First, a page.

The wierd thing about doing the blog thing, Jon, is that you subject yourself by necessity to all these comments. Hope it’s working for you. :-)


  6. Cliff said,

    January 30, 2007 @ 9:28 pm

    Jon, just saw your response to anonymous. I really enjoyed reading about that ‘mystic athiesm’ guy, several months ago. Reminds me of Ken Larsen on M+M.

    I can enjoy it because I trust that God knows what he’s doing, God is in charge, and we all get what we need in our experiences.

    I don’t think that it’s a coincidence that the Kabbalists say that ultimately, if you boil God down to his ‘reality’, he is nothing. Then again, they say God created everything out of nothing, (ex nihilo) but they don’t mean nothing, but rather, chaotic (something) that is indescribable, and therefore best referred to as ‘nothing’.

    I think the buddhists do the same thing, as do the Taoists, etc. I find it all very interesting.

  7. Jason said,

    January 31, 2007 @ 10:14 am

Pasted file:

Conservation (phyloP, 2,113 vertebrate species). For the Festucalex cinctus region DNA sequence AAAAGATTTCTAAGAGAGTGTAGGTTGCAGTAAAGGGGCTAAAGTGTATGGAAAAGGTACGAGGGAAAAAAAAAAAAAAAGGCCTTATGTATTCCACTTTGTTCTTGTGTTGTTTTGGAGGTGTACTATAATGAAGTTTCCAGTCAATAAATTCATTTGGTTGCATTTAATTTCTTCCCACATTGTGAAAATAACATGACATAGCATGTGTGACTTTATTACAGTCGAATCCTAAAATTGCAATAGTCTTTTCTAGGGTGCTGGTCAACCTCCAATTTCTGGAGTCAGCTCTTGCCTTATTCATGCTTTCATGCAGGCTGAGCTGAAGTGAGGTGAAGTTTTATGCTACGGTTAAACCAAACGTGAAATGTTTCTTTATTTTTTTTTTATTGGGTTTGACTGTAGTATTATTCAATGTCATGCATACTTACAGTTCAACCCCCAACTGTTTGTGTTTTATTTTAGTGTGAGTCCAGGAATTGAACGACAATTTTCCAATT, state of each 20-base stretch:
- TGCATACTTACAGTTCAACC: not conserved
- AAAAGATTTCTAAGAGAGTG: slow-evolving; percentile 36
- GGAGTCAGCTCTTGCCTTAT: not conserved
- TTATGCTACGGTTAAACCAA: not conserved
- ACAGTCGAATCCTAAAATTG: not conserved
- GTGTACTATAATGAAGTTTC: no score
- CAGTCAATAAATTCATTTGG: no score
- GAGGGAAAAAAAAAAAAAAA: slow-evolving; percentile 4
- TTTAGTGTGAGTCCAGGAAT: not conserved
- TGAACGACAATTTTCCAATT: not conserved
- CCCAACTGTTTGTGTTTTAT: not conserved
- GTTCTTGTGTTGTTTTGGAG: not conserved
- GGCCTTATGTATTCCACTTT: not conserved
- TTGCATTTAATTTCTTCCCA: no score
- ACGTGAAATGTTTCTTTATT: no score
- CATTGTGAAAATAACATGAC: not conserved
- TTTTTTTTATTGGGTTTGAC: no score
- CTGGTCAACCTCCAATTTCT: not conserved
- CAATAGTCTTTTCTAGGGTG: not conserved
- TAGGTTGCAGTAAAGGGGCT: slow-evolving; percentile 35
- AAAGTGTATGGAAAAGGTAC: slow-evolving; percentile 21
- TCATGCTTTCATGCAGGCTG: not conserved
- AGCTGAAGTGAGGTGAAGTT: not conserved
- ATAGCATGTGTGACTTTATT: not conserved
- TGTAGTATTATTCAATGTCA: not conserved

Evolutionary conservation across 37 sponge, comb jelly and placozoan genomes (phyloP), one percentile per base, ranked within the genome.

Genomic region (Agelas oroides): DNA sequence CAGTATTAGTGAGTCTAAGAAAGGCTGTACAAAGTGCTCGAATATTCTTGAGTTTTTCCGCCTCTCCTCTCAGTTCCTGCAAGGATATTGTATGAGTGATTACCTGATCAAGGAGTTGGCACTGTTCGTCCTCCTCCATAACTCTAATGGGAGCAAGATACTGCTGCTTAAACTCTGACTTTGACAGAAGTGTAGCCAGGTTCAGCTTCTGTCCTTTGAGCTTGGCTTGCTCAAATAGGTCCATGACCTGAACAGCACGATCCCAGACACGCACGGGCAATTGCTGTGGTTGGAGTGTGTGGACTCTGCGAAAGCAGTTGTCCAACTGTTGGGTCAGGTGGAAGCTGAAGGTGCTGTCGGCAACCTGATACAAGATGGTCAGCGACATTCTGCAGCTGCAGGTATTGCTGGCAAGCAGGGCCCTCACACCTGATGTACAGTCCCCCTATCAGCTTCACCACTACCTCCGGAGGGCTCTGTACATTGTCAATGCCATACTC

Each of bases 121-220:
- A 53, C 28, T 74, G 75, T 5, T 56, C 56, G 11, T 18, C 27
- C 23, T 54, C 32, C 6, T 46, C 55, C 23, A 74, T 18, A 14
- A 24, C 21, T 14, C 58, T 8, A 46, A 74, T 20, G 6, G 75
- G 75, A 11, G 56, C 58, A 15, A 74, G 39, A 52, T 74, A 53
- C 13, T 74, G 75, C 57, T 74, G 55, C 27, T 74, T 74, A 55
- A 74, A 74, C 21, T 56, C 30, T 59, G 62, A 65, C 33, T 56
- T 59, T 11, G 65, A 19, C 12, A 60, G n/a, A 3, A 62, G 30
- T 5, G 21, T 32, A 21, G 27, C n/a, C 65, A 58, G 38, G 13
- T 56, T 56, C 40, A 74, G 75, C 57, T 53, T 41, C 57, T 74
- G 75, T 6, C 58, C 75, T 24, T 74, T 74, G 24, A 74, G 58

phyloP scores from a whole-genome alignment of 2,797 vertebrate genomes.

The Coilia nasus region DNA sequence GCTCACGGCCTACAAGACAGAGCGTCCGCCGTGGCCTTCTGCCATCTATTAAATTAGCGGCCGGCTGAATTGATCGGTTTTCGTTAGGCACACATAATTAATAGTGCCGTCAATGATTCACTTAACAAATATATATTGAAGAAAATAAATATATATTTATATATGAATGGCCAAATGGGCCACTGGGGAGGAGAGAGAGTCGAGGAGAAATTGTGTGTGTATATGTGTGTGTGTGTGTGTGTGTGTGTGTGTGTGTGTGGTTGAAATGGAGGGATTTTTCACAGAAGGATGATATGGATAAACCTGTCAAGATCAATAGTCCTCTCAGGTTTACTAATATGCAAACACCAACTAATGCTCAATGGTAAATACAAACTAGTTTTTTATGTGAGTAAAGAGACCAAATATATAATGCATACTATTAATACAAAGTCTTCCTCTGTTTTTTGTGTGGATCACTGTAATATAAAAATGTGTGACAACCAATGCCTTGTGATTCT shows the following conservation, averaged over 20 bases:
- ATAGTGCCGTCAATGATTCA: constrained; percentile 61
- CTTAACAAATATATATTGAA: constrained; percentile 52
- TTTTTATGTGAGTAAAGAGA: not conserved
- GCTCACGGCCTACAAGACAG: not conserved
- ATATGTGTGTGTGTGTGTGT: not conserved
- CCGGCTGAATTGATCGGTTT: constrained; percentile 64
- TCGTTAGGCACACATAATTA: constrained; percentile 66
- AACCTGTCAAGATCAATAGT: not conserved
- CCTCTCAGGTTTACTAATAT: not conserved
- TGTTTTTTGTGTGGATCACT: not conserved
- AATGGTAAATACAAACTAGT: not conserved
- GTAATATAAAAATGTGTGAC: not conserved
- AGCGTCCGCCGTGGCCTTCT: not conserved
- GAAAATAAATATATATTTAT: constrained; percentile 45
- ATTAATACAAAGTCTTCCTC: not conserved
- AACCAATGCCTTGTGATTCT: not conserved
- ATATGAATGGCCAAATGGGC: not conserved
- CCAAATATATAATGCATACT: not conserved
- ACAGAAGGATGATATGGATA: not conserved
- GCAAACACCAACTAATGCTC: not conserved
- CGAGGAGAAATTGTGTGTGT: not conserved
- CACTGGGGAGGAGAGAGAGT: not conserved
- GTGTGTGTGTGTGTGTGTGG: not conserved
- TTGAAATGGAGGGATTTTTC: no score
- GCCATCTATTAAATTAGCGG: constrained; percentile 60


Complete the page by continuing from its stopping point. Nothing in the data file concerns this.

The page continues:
Or like DuQuette said, “It’s all in your head. You just have no idea how big your head really is.”

  8. Jonathan Blake said,

    January 31, 2007 @ 10:35 am


    I truly feel like I was worshiping a false idol. My Mormon framework was dysfunctional in many ways. I’m open to the idea that I was doing Mormonism wrong. Perhaps someday I’ll meet the God that I should have been worshiping all along.

    I should probably clarify that when I say that I don’t believe in God, what I mean is that I don’t believe in a omniscient, omnipotent, omnibenevolent person who created the universe and is guiding our lives for our good. I have less to disagree with if you define God as the ground of all existence, or the will to good, or some other God of the philosophers.